As the mushroom cloud continued to spread over the weekend from Friday evening’s nuclear blast—the news that Facebook provided personal data on more than 50 million users to a Trump-linked data company called Cambridge Analytica—one consistent theme amid all the noise and smoke was the increasingly defensive argument from senior Facebook executives that a) What happened wasn’t technically a data “breach,” and b) It happened a long time ago, before they tightened up their data usage policies, so it doesn’t relate to current events like the Trump election campaign, etc.
What’s interesting is that the response to the Cambridge Analytica incident—shock, horror, the pointing of accusatory fingers and threats of regulation—says a lot about the way that attitudes toward Facebook and what it does have shifted over time. The honeymoon isn’t just over at this point; both sides are looking at hiring expensive lawyers and taking each other to divorce court.
At the risk of appearing like a Facebook apologist, both of the points made by Facebook’s former ad executive Andrew “Boz” Bosworth and Chief Strategy Officer Alex Stamos have a certain amount of truth to them. The data wasn’t obtained as the result of hackers getting access to a database illegally, so it wasn’t technically a breach. Cambridge Analytica got the data because an academic researcher sold it, even though Facebook’s rules say you’re not supposed to do that, and then the firm failed to delete it.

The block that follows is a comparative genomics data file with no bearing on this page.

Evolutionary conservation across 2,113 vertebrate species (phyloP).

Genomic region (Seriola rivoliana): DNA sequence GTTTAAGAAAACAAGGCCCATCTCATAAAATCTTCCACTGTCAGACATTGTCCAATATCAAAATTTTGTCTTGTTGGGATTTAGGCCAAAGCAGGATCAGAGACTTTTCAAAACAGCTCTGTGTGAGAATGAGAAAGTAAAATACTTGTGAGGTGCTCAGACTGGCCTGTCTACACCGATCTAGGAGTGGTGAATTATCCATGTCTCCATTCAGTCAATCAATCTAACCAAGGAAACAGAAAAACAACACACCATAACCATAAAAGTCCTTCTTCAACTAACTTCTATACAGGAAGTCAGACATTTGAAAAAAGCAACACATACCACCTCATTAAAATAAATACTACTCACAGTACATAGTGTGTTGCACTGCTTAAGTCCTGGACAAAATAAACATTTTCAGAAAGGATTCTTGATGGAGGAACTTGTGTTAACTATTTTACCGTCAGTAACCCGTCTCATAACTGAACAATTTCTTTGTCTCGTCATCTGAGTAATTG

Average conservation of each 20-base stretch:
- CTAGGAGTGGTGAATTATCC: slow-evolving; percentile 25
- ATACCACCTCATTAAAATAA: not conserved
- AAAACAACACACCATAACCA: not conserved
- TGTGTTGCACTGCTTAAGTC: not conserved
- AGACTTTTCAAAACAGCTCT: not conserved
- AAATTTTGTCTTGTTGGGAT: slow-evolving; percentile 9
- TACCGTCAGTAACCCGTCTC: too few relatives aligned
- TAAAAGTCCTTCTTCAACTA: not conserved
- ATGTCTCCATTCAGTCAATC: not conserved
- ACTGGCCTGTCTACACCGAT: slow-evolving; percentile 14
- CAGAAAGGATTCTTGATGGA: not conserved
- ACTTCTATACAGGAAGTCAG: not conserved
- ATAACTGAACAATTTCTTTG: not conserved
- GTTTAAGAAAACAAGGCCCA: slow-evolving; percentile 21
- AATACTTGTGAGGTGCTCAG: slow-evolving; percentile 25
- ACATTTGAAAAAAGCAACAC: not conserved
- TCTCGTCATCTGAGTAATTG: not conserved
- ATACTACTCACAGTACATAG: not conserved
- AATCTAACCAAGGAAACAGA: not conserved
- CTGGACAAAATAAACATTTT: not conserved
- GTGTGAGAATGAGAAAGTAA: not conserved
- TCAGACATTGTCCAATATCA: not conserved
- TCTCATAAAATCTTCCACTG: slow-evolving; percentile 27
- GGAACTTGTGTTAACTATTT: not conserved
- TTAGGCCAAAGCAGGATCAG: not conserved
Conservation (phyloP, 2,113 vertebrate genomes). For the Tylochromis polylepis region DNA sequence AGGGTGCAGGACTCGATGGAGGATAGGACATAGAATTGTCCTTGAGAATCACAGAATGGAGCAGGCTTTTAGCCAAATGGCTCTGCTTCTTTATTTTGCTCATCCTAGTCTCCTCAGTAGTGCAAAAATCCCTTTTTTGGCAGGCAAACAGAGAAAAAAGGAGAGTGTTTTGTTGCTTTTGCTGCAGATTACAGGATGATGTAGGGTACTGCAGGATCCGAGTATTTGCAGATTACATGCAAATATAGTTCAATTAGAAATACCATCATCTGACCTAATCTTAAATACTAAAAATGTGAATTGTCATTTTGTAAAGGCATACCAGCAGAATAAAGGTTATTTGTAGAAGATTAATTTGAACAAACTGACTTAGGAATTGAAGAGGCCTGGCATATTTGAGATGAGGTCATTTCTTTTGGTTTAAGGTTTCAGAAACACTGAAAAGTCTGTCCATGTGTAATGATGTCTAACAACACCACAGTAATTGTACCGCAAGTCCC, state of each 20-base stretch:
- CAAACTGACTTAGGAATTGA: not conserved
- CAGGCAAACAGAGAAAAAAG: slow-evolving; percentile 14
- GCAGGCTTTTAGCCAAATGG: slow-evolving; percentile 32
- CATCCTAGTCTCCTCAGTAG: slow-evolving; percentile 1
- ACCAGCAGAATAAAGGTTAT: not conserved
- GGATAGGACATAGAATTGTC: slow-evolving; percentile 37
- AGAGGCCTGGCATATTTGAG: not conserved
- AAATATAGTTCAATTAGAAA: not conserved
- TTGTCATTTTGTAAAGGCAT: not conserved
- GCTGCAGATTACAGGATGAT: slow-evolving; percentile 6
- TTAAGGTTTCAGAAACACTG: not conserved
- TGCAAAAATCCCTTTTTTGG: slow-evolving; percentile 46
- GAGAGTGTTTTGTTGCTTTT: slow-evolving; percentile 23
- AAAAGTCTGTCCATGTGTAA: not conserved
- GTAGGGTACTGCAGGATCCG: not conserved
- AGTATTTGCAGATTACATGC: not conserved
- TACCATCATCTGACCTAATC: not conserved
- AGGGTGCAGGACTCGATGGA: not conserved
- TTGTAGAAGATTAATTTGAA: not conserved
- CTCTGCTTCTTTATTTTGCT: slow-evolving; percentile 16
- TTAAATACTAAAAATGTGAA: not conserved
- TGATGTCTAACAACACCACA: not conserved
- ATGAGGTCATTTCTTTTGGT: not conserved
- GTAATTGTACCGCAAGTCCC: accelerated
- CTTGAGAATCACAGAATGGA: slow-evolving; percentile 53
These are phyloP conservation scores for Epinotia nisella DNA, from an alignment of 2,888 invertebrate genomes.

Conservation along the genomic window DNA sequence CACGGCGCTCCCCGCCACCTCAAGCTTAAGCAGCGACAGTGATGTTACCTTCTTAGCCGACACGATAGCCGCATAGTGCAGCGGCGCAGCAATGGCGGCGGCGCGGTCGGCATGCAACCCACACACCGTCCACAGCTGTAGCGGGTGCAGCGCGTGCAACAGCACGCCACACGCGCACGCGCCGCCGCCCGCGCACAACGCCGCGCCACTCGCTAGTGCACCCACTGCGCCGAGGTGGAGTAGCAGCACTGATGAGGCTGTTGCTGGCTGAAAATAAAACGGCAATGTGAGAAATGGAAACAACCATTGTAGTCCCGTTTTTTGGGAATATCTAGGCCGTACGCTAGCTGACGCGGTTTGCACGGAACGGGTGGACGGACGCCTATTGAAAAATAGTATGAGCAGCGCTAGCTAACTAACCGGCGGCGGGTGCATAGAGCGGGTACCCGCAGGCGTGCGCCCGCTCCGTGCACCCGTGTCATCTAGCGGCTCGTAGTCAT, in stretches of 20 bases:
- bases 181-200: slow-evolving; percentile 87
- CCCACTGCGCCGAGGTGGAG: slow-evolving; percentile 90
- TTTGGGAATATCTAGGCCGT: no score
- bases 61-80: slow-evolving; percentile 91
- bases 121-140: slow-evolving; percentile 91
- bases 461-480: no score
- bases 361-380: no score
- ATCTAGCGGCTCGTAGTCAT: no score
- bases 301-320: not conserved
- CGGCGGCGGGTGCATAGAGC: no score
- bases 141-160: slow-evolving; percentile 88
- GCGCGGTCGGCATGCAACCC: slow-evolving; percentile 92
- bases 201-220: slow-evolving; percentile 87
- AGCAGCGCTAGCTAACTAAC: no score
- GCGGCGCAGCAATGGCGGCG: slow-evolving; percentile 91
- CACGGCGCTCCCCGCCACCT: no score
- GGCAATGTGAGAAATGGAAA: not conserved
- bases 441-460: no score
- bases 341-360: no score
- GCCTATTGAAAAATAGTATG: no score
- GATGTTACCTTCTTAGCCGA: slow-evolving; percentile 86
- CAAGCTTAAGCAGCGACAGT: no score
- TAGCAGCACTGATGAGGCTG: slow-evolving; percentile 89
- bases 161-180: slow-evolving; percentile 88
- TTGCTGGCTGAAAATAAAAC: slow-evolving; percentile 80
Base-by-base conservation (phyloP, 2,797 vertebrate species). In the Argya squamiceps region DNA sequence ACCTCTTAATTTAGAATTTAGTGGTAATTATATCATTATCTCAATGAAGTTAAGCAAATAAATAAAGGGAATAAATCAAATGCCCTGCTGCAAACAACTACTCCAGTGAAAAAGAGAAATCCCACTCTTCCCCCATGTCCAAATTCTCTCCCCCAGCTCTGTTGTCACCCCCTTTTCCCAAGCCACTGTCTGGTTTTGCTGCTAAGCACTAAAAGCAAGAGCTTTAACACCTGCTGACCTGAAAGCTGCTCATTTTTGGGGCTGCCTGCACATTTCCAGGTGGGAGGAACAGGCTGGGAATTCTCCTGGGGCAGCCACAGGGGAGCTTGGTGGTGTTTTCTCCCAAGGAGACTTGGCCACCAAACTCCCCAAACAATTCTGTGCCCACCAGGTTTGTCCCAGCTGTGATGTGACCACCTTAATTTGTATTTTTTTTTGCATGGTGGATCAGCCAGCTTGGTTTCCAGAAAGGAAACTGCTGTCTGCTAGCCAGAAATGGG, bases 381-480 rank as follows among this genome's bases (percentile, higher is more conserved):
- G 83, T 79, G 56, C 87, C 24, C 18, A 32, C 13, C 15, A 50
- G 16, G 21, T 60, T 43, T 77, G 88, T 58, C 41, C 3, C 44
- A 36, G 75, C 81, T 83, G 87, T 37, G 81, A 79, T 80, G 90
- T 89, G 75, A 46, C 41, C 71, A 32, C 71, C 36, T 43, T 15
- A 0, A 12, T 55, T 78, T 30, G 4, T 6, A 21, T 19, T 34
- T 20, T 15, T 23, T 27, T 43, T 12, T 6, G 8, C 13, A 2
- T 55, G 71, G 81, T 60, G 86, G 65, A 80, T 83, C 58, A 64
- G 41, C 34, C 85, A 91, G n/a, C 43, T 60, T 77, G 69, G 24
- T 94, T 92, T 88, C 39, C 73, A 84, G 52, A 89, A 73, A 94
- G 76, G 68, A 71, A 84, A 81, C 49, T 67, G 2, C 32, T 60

On the second point, Facebook is right that the API access the researcher made use of—which gave him access not just to the friend graph of users who signed up for a quiz, but to their friends’ friends as well—was tightened up in 2014, after a number of privacy researchers and others pointed out it could be misused.
In one of the many responses to the Facebook/Cambridge incident, Benedict Evans, who works for Silicon Valley venture capital firm Andreessen Horowitz, defended the social network by pointing out that in the past, people complained that Facebook was doing too much censoring of the News Feed and was also too stingy with its data, and now that conversation has completely flipped:
As a VC staffer, Evans is naturally inclined to defend a great Silicon Valley success story like Facebook (which Andreessen Horowitz invested in, and AH co-founder Marc Andreessen once sat on the board of). But that’s not to say he doesn’t have a point.
Not that long ago, Facebook was criticized for removing posts too often and infringing on people’s free-speech rights, but now people seem to want it to do a lot more to remove offensive speech, fake news, and so on. And when it comes to the company’s data, one major complaint was that Facebook’s API was too locked down, not open enough, and that it should make it easier for others (including users) to get their data out. Now the criticism seems to be that it didn’t lock it down soon enough, or tight enough.
As Two-Face said in movie Batman: The Dark Knight, you either die a hero or live long enough to see yourself as a villain, and that’s where Facebook is now: All of the things it used to do that many people celebrated as a triumph of social technology—including the ability to target individuals based on their personal data, something the Obama campaign was celebrated for doing—are the fruit of a poisoned tree, in part because we understand what Russian trolls and other governments can do with such data. Our innocence has been lost, and perhaps that’s ultimately a good thing.